We should be able to travel between Nelson and Castlegar, and points in between, by a mix of bike, electric rail, and bus, says the West Kootenay Cycling Coalition.
The group has developed a plan that envisions a network of bike paths, transit stops, utilization of community halls as hubs along the way, ties to other regional trails, a footbridge across the Kootenay River at Taghum, and even an electric passenger train.
“We have the technology to move to a lower carbon way of living, but we we just haven’t built the infrastructure to support that,” says the coalition’s Solita Work.
She points out that the highest emissions in rural areas are from private car transportation.
“But we have to do this in a way that is efficient and accessible because no one’s going to willingly give up their car for something that’s going to take twice as long and more effort.”
How feasible is the Castlegar–Nelson Active Transportation Network Vision?
The cycling coalition intends to find out by hiring a transportation consultant to do a $50,000 feasibility study. This funding would come from the Infrastructure Canada Active Transportation Fund, which is providing $400 million over five years to support a transportation shift away from fossil fuels.
The federal government requires grant applicants to have a municipal government partner to apply for the money and administer it. The Regional District of Central Kootenay board, at its March 17 meeting, agreed to do just that for this project.
Joe Chirico, the RDCK’s director of community services, told the Nelson Star that the district would welcome the information that the feasibility study would provide, but otherwise the cycling coalition’s ideas are not part of the RDCK’s work plans.
The new transportation vision could appear to be “pie in the sky,” Work says, but the feasibility study will determine what will work and what won’t, and she thinks her group should aim high.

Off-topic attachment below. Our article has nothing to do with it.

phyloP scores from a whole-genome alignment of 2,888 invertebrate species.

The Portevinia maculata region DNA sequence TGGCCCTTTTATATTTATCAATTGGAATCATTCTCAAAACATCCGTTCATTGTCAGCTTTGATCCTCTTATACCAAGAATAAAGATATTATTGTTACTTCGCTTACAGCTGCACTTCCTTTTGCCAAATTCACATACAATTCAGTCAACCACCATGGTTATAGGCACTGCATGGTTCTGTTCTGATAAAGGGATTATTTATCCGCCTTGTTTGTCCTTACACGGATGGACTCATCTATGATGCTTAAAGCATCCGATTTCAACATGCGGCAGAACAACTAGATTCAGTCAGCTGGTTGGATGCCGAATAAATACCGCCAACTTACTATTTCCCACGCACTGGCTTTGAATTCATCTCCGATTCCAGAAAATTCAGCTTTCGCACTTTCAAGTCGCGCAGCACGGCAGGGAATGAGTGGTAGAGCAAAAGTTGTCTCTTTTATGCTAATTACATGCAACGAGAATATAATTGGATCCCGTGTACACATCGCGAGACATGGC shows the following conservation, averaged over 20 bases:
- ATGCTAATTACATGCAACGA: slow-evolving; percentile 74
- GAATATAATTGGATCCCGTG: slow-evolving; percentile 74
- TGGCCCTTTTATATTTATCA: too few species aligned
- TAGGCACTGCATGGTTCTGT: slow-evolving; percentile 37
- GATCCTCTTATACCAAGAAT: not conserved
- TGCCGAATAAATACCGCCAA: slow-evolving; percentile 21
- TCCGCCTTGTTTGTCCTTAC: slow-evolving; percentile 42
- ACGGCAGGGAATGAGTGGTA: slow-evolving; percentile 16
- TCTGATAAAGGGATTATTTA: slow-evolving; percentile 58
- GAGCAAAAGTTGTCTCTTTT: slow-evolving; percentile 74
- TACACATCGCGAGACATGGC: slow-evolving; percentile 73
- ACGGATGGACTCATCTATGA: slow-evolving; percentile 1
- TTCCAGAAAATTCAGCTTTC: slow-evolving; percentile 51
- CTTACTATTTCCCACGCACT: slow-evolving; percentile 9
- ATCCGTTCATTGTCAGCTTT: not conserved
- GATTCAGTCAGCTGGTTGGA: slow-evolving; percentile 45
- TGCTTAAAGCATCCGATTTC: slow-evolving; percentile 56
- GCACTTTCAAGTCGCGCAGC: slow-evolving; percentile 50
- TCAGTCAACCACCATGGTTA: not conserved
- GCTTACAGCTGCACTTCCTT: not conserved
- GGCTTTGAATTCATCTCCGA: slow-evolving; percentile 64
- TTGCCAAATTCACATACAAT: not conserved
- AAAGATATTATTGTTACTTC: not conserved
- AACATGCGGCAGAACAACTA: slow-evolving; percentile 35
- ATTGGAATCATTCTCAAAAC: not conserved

Much of the proposed bike path would run beside the highway but be separated from it with a barrier. This is consistent with accepted evidence that bike paths are safer, and better used, if they are physically separated from traffic.
“My opinion is that if you’re not comfortable with your five-year-old riding the pathway, if it’s not safe enough for anyone,” says Work.
Some parts of the highway would have to be widened to accommodate this, Work says, but she is undaunted.
“When you think about the climate crisis,” she says, “we really should (realize that) we kind of have to change the rules a bit so we can meet our obligations.”
Work, who is an avid all-season cyclist, says it takes about two hours to cycle from Nelson to Castlegar, and much less on an electric bike.
Other parts of the path might be built on a different route from the highway, using existing trails or roads. Some of those are on private property and would have to be negotiated, Work says.
She said the request for a new kind of infrastructure should not come as a surprise to B.C.’s highways ministry.
The provincial government, through its CleanBC initiative, has given itself a mandate to double the trips taken with active transportation by 2030, and it has produced a funding steam and design guidelines to support this.
Active transportation means walking and cycling, along with other non-motorized transport including wheelchairs. Cycling does not mean just hard-core cyclists, but includes families on bikes.
The cycling coalition’s plan envisions a footbridge at the old Taghum bridge location.
Work thinks an electric rail line with several rural stops between Castlegar and Nelson would work well. She cites Kootenay-Columbia MP Rob Morrison’s ideas about Creston-Cranbrook and Nelson-Castlegar passenger rail.
“One of his campaign promises was passenger rail, and I’m holding him to it,” she says.
Work says her group has put bus stops on the proposed route as well, “thinking about where the different neighbourhoods are and the clusters of homes along the way. And it turns out that a lot of those bus stops already exist.”
But she says the bus transportation system will need an upgrade because buses run so seldom and only have two bike racks.
Work’s enthusiasm for this new world of multi-modal rural travel extends to several community halls along the route that she says are under-utilized and could be community hubs, with train stops and bus stops as well as cafes, community kitchens, community gardens, daycares, and mini-libraries. She says existing gas stations and stores along the way would benefit as well from additional foot, bike, and bus stop traffic.
Work, who grew up in Nelson, moved away from the Kootenays for many years, and recently moved back to Beasley, says it’s the mix of transportation modes in the plan that attracts her.
“I would love to be able to, let’s say, ride my bike into Nelson and get on a train and go to Creston. Maybe I could get off on my way back from Creston at Procter and take a pathway. Or ride to Salmo or Cottonwood Lake, on a completely separated trail, and go for a picnic.”
As for winter cycling: “It’s the same as skiing, you just dress for it. It’s really fun.”